Russian National Charged in Hacking Scheme Targeting Pittsburgh National Golf Course
PITTSBURGH - A Russian national has been indicted by a federal grand jury in Pittsburgh on charges of wire fraud, computer fraud and money laundering, United States Attorney Scott W. Brady announced today.
The five-count indictment, returned on Nov. 27, named Ilya Kulkov, of Barnaul, Russia, as the sole defendant.
According to the indictment presented to the Court, between January 22, 2017 and February 2, 2017, Kulkov hacked into a desktop computer located at the Pittsburgh National Golf Course in Gibsonia, Pennsylvania, from his home in Russia. Once Kulkov had control of Pittsburgh National’s computer, he engaged in a systematic pattern of internet fraud by buying and exporting products from the United States to Barnaul, Russia.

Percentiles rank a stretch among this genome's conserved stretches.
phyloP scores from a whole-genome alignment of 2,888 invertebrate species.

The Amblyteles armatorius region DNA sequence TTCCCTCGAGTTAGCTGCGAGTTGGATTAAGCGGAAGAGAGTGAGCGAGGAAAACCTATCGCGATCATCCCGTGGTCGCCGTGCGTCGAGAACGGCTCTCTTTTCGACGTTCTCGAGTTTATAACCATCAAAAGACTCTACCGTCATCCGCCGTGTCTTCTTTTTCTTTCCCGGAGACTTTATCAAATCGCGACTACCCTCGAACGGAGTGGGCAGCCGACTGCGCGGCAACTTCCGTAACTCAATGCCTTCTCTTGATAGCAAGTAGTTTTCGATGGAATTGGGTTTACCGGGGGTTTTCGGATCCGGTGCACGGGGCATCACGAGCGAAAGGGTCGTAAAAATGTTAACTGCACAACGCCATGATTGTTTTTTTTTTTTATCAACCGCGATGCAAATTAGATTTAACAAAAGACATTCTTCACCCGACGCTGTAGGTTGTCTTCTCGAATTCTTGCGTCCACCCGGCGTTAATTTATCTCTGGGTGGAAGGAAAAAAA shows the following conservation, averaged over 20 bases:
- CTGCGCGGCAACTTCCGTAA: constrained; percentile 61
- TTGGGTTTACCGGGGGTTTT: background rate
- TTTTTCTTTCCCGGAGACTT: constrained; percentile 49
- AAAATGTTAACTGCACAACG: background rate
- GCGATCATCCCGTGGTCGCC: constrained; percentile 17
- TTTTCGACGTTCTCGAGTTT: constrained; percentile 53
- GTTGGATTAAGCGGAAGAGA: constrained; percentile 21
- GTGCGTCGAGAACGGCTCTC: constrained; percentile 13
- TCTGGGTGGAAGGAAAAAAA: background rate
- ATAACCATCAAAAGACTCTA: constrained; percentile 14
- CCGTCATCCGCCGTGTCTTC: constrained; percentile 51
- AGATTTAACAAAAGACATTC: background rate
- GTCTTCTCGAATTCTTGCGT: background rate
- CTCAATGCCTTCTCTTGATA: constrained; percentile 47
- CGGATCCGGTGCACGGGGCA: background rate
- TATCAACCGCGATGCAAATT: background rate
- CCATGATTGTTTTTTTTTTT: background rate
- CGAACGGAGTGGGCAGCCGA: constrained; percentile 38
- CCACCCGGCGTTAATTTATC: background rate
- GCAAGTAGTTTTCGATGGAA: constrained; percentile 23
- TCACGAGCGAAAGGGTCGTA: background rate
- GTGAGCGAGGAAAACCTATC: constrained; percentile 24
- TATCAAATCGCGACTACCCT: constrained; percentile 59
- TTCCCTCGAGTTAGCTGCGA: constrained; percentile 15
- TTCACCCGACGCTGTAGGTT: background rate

"Over the past year, we have aggressively investigated and prosecuted cyber criminals, both foreign and domestic," said U.S. Attorney Brady. "The use of computers and the internet is now part of everyone’s daily life. From our prosecution of officers of the Russia intelligence directorate to the hacking of routers in 43 countries to internet fraud targeting our elderly residents, our office will go to the ends of the earth to hold cyber criminals accountable and protect the citizens of western Pennsylvania."
The law provides for a sentence of not more than twenty years in prison, a fine of not more than $250,000 or both. Under the Federal Sentencing Guidelines, the actual sentence imposed would be based upon the seriousness of the offenses and the prior criminal history, if any, of the defendant.
Assistant United States Attorney Jessica Lieber Smolar is prosecuting this case on behalf of the government.
The Internal Revenue Service - Criminal Investigation and the Federal Bureau of Investigation conducted the investigation leading to the indictment in this case.
An indictment is an accusation. A defendant is presumed innocent unless and until proven guilty.